Consider The Atavist Magazine, an online publication run by Evan Ratliff. To attract the broadest audience possible, Mr. Ratliff said he felt pressure to do everything twice: once for the web and once for the magazine’s app. But maintaining a website and getting readers for it while also building an audience of iPhone users with an app took time — too much time, Mr. Ratliff said. So last month, The Atavist shut down its app and decided to publish only on the web.
“Getting someone to download an app is way harder than targeting them and sending them stories through social media,” said Mr. Ratliff, co-founder of the magazine. The decision was difficult because The Atavist’s app had a following, and it is “hard to give up any audience once you have it,” he said. But in the end, the app’s limitations were too great, he said.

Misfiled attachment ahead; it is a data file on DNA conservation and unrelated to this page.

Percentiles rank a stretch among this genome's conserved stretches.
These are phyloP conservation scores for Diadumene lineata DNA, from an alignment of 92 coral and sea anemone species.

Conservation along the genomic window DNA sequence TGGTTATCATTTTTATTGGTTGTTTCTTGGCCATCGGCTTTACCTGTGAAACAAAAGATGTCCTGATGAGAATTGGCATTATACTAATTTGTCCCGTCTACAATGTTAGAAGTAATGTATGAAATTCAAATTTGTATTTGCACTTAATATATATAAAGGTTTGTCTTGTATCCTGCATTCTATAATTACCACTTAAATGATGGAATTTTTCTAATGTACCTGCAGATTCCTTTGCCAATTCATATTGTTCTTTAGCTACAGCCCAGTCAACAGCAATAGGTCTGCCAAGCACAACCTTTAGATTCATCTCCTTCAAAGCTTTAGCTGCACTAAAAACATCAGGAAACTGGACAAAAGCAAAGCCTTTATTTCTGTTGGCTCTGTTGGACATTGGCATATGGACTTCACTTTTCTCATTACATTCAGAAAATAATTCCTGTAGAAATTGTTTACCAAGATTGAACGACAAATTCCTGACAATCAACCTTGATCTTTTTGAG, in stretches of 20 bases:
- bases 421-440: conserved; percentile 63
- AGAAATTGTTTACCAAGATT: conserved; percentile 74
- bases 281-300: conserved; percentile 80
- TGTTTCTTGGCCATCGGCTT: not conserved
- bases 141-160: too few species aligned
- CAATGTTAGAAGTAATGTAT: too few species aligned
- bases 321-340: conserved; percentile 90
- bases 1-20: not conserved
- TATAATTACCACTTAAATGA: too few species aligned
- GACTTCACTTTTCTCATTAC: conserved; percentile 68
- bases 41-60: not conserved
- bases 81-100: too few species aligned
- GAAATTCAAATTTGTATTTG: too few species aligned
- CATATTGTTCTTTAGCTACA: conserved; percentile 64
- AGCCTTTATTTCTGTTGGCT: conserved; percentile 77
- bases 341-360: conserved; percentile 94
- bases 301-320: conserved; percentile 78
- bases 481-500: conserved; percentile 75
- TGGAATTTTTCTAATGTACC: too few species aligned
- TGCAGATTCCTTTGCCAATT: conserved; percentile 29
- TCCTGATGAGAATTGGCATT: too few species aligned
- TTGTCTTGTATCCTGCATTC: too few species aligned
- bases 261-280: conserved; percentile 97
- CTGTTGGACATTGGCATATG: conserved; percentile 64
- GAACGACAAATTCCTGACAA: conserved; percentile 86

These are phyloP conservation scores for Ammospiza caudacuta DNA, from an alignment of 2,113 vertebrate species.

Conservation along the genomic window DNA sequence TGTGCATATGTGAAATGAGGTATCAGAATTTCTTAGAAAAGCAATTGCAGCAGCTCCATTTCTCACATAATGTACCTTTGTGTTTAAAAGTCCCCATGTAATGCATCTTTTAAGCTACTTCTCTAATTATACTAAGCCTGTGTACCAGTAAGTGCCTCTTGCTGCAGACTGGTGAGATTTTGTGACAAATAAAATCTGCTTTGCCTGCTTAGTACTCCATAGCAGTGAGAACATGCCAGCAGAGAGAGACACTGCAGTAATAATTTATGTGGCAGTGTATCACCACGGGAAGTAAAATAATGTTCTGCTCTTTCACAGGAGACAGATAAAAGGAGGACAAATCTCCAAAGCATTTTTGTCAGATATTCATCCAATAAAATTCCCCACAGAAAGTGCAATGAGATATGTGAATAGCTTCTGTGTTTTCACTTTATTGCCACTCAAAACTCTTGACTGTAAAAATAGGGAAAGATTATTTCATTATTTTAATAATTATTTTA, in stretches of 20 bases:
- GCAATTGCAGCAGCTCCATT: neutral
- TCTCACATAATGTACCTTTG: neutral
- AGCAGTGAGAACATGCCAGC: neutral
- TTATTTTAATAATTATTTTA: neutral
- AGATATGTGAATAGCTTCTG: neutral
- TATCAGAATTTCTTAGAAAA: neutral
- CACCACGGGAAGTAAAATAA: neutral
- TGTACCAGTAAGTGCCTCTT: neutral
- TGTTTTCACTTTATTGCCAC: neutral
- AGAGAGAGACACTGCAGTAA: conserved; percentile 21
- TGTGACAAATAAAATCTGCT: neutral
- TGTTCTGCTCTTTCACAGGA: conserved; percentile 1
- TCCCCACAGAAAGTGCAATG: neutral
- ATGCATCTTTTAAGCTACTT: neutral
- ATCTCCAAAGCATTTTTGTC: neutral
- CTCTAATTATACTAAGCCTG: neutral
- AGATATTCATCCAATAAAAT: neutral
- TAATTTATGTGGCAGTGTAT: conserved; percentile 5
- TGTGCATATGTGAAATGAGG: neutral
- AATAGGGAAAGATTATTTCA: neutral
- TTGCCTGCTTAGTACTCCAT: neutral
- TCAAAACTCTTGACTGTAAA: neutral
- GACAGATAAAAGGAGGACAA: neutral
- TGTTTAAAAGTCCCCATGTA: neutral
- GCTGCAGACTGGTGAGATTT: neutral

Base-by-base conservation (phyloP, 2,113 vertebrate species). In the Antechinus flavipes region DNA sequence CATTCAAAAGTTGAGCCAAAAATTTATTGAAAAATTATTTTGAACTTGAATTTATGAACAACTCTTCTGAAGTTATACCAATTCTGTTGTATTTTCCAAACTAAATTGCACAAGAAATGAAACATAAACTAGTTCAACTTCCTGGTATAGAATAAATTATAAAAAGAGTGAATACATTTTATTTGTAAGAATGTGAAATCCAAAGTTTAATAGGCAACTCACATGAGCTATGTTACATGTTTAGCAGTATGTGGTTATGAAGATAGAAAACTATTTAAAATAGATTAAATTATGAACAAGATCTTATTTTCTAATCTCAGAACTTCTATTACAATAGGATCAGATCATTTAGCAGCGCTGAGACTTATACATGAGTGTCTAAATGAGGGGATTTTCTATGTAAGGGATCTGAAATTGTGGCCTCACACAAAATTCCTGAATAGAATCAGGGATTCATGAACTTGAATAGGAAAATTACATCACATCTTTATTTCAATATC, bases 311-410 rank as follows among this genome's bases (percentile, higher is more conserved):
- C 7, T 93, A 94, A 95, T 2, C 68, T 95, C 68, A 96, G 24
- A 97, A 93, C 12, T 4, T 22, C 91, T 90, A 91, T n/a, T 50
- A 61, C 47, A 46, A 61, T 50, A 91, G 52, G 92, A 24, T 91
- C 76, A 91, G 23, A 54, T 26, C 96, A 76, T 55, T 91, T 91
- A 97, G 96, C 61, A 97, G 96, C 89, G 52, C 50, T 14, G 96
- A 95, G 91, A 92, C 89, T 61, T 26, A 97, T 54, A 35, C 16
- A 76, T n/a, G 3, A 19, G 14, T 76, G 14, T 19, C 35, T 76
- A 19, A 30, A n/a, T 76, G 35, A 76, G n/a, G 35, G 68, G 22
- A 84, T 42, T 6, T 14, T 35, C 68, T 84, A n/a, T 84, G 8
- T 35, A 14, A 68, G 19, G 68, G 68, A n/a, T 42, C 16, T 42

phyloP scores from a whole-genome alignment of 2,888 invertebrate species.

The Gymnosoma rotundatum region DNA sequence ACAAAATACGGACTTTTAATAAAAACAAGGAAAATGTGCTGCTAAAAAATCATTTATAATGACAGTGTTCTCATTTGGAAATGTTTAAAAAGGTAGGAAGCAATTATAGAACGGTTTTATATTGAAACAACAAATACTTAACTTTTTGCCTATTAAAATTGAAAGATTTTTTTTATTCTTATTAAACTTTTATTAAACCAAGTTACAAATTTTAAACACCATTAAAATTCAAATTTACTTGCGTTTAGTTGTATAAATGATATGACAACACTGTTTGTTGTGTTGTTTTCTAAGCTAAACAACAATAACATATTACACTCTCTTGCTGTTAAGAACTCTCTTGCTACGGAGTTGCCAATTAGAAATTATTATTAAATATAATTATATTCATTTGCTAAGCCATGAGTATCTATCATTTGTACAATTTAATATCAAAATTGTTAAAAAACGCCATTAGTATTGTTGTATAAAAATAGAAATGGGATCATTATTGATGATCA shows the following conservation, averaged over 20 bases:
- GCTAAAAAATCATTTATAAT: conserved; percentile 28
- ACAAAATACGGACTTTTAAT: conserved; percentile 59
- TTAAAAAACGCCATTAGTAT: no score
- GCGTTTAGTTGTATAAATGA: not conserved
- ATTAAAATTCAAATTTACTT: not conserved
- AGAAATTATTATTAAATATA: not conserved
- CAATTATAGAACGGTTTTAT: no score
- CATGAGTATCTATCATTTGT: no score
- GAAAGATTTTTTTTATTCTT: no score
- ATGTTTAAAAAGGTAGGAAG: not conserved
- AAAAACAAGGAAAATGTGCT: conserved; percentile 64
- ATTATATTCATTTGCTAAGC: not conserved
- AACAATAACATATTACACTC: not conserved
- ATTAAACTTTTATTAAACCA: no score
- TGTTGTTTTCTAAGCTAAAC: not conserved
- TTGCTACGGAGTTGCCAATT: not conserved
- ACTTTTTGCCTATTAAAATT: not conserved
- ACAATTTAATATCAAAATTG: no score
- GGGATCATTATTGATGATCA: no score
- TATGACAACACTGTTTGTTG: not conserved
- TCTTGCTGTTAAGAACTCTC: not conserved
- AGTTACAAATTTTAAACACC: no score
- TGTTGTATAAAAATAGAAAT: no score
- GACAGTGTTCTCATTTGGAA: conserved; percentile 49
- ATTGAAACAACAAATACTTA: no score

CreditBenjamin Norman for The New York Times
The Internet was supposed to be a place where billions of potential users could be reached in one place, simply and inexpensively. But as Apple focuses on apps and Google pushes the mobile web, businesses are grappling with a fragmenting online world.
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